Educational theorist Jerome Bruner defines understanding as the ability to use and apply one’s skills in novel situations to solve problems, make decisions, and advance new understandings. This means that learners must necessarily be able to spot occasions for the use of their skills and knowledge in the moment, make appropriate choices, and follow through with application. Too often schoolwork leaves students with few choices and strips them of opportunities to make the decisions that meaningfully shape learning and lead to a sense of accomplishment. Rather than engaging in deep learning, students merely complete work.

A quality curriculum must be filled with opportunities for students to make choices and to direct their learning. When students experience difficulty and are at the edge of their competence, support needs to be there, but as educators we need to be more comfortable with the messiness and individuality of building understanding, asking ourselves: Where does the learning become personal? What choices were made and risks taken? Where and how did students learn from their mistakes?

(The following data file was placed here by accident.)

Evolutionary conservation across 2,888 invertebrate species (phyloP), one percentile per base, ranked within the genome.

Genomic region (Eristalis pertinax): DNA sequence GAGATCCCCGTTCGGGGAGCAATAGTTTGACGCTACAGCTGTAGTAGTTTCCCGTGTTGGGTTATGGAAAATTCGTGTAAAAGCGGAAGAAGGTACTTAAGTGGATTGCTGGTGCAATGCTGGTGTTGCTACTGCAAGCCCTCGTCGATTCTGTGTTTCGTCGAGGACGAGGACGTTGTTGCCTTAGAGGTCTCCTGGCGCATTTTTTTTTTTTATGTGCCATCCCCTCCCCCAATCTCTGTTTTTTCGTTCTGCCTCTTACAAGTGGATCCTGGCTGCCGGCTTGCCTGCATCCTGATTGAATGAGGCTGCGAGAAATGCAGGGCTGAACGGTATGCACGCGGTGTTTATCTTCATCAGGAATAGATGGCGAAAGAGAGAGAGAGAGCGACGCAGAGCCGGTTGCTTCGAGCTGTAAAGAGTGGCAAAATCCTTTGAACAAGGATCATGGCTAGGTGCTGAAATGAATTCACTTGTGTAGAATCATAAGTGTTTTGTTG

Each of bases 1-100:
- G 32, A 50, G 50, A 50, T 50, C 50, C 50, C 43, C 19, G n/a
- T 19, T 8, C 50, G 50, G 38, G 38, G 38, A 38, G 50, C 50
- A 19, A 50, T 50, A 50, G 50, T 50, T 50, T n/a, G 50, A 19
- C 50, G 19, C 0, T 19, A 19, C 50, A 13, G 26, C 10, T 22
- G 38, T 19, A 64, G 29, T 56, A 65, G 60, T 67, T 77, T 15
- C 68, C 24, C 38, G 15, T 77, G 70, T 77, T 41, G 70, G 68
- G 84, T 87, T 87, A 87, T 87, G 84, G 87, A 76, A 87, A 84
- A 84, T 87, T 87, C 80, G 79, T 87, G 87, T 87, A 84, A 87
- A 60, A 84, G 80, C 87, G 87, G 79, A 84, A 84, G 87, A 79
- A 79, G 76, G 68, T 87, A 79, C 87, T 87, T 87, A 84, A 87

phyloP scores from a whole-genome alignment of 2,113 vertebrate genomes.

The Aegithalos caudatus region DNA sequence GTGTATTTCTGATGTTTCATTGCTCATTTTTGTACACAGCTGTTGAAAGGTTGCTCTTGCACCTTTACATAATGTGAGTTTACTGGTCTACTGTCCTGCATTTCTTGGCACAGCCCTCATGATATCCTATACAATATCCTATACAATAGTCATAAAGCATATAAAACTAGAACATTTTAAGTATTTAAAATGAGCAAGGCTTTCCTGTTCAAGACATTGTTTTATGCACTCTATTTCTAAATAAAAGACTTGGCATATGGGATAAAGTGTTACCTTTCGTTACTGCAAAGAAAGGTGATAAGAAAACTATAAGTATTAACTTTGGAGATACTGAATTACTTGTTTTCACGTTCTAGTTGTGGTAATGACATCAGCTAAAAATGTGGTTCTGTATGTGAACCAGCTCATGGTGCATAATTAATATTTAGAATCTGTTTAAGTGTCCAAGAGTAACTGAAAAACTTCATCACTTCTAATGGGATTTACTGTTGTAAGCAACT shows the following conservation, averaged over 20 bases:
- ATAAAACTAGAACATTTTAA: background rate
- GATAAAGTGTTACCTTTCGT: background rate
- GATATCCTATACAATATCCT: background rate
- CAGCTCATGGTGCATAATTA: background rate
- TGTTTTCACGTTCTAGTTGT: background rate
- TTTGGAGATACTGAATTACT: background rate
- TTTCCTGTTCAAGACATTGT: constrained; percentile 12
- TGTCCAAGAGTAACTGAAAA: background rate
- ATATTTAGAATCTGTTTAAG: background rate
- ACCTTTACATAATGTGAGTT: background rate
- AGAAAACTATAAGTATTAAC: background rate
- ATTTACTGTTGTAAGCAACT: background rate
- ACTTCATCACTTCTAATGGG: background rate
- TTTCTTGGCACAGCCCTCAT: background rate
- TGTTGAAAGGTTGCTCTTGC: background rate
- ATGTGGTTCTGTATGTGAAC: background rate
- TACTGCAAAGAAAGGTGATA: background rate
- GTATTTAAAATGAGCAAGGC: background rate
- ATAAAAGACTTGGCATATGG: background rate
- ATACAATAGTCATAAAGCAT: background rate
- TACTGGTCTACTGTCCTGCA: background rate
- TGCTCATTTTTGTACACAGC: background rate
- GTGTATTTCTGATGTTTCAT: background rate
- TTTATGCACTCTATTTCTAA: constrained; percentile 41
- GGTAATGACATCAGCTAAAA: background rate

Rich in thinking

A quality curriculum asks more of students than just memorisation and replication. Students must make connections, observe closely, ask questions, form conjectures, identify points of view, consider alternatives, evaluate outcomes, make evidence-based judgements, and so on. One of the most important questions educators can ask is, ‘What is the thinking students will do as they progress through this activity?’ If teachers don’t know what and where the thinking is in a lesson, it is unlikely to be little more than an activity. Furthermore, to assess students’ developing understanding, educators have to find ways to uncover and make the thinking of students’ visible, which leads to the next point.

Revealing